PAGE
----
from the desk of Herb Masters
Hello Science Supporters and Students, (aren’t we all both?)
What an amazing couple of weeks of turmoil we have seen. We here at the SciSchmooze are focused on science and how it informs us and how it helps make the world a better place to live for all. Fires, Covid-19, the struggle for equity in society, and the upcoming election in just a few weeks can be overwhelming. Often, science relies on elections. Our new word for the week is psephology.
There will be more “science” after this missive about elections! I personally think that if you can arrange it at all you should help with conducting good, honest, and fair elections. (See below for how to help) This year the elections offices are having trouble across the country. The combination of Covid-19 and the potential for voter intimidation and disenfranchisement is a big challenge. I applaud those who are working now to prepare to get the vote out by supporting Vote by Mail all over the country. Many don’t realize how much local governments control elections and how much help is needed.
Many don’t know about provisional voting or how to use the new voting machines. I have worked part time for the local elections department for 15 years or so. I have several tips I’d like to share to help make your voting experience better and more effective.
Voting in California is pretty easy. Make sure your voter registration is current. It is recommended by some that you update or reregister every few years so that your signature will look the same as when you registered. Likewise if you have moved. If you vote by mail, vote early. Some counties actually start processing their vote by mail ballots the week before the date of the election. The counts are sealed so nobody can access them until the polls close. This way more accurate and timely tallies can be posted. If you go to the polls and are registered to vote by mail, bring your ballot and the envelope with you. DON’T TRY TO VOTE TWICE OR TEST THE SYSTEM TO SEE IF IT WORKS! This isn’t the time. The poll workers will help you make sure that your vote is counted. Actually, consider being a poll worker yourself. Many companies are supporting elections by allowing their employees to take time off work to do this.
If you are going to vote at the polls… Please fill out your sample ballot before you go. You probably hate waiting for someone to fill out a check from scratch after they get the total at the grocery store. This is far more frustrating to everyone if you are trying to decide how to vote when in the booth! Here are a few links to help you vote and get more involved as well… Project 538- How to vote WSJ- How to Vote by Mail in Every State NBC- Everything you need to know about mail-in and in-person voting California Secretary of State- Nov ’20 Election California Secretary of State Adopt A Vote Center Program Power the Polls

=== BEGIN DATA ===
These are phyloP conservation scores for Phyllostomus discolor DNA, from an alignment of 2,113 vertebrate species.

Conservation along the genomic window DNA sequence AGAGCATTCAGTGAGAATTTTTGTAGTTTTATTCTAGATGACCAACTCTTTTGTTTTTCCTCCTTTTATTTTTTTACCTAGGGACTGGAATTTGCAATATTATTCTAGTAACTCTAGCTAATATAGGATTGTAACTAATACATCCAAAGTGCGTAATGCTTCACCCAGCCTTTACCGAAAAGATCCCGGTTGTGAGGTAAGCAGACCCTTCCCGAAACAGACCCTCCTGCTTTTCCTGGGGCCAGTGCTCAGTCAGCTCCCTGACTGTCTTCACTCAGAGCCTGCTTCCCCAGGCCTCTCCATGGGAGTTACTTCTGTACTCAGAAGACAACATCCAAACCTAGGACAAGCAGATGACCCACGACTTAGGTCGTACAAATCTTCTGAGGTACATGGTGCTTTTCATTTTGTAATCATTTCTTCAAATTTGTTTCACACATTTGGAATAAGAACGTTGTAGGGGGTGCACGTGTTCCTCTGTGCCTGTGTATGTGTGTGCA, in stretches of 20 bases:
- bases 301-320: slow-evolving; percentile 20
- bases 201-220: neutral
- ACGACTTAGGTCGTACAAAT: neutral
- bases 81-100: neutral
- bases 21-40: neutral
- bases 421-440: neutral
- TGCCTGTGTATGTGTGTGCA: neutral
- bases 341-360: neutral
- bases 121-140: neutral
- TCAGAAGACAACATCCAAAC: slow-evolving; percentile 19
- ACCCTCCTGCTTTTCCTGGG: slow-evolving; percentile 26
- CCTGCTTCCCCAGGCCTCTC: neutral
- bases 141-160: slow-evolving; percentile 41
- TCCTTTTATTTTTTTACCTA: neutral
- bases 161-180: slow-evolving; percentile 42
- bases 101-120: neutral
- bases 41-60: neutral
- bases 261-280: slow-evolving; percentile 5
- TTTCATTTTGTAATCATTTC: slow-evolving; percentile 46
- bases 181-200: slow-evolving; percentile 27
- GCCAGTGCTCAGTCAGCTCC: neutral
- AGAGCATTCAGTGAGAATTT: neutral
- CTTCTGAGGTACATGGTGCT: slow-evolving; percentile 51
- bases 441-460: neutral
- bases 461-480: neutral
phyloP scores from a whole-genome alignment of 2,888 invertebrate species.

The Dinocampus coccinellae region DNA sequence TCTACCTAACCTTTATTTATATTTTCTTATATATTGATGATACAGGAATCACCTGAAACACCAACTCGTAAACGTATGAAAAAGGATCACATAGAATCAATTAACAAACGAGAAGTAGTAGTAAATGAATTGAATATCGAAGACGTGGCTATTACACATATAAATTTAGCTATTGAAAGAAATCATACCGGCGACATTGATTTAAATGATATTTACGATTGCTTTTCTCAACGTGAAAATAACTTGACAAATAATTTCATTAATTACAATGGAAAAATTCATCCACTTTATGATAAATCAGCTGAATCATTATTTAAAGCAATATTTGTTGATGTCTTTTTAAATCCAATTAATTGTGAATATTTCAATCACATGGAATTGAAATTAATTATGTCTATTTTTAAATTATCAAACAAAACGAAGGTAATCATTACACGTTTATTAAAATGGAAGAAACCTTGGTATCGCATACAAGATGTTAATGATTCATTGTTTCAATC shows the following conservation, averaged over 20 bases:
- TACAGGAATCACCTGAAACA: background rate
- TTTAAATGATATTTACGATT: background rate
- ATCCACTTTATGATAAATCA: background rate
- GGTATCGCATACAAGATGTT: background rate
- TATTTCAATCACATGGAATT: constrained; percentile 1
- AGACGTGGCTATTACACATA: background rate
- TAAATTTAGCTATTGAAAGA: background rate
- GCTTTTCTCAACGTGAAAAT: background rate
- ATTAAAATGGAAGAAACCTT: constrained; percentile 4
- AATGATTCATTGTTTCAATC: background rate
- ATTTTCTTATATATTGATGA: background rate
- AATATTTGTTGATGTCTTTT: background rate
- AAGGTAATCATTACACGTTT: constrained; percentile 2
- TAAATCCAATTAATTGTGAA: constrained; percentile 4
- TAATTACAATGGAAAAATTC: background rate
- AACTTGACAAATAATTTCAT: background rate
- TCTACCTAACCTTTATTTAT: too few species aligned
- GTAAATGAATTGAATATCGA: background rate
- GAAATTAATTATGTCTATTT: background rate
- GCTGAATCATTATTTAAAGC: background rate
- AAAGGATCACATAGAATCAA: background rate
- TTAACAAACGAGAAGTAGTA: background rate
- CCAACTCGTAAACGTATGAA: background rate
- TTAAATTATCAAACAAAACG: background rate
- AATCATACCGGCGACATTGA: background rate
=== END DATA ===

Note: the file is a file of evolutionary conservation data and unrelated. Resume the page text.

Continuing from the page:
And now for some science… Our planet and environment seems to be really showing signs of abuse. It is amazing to me that those who deny that climate change is happening still don’t want to support change in case they are wrong. Most scientists seem to be willing to say now that we are experiencing it firsthand. It isn’t a nonscientific theory anymore. The impact of climate change is wide and to many frightening. Here are two links that I think are worth checking out… World’s wildlife populations plunge 68% in 46 years and Do you recognize this place? Keeping a historical perspective might help as well… History from the Big Bang to now a lot more of the story
As we head in to what would normally be an increasing number of opportunities to go somewhere and hear fascinating talks about science we can’t! There are a bunch of places to visit from the comfort of your home though. I am always amazed at what Bob Siederer finds for the calendar. I rarely find something he hasn’t already posted. This is where you will find an amazing array of choices with one click! I’m not even going to try and choose some for you!
Another great option is the Osher Mini Medical School for the Public I’ve attended these in the past and they are always really informative and filled with the latest info on the topic of the day.
I think it is time to share an uplifting article… ” ‘A miracle’: How 132-year-old Lick Observatory was saved from one of California’s largest wildfires” I would like to point out that I don’t think it was a miracle. It was the dedicated work, skill, and knowledge of Kostas Chloros and a bunch of mostly unnamed firefighters who saved this scientific and historic treasure that still does great science. Talk about a shining building on a mountain!
I love to see examples of understanding science to create art. Check out Celui qui tombe (He Who Falls)
I would be remiss if I didn’t point you to a few items about Covid-19… Music on Balconies Under Coronavirus Quarantine Mask Up and Shut Up We Thought It Was Just a Respiratory Virus
Thanks to science we get views like this and stories like this, The Physicist Who Slayed Gravity’s Ghosts
Have a great week. Learn something new. Plan for the election and act.
here’s 68 Bits of Unsolicited Advice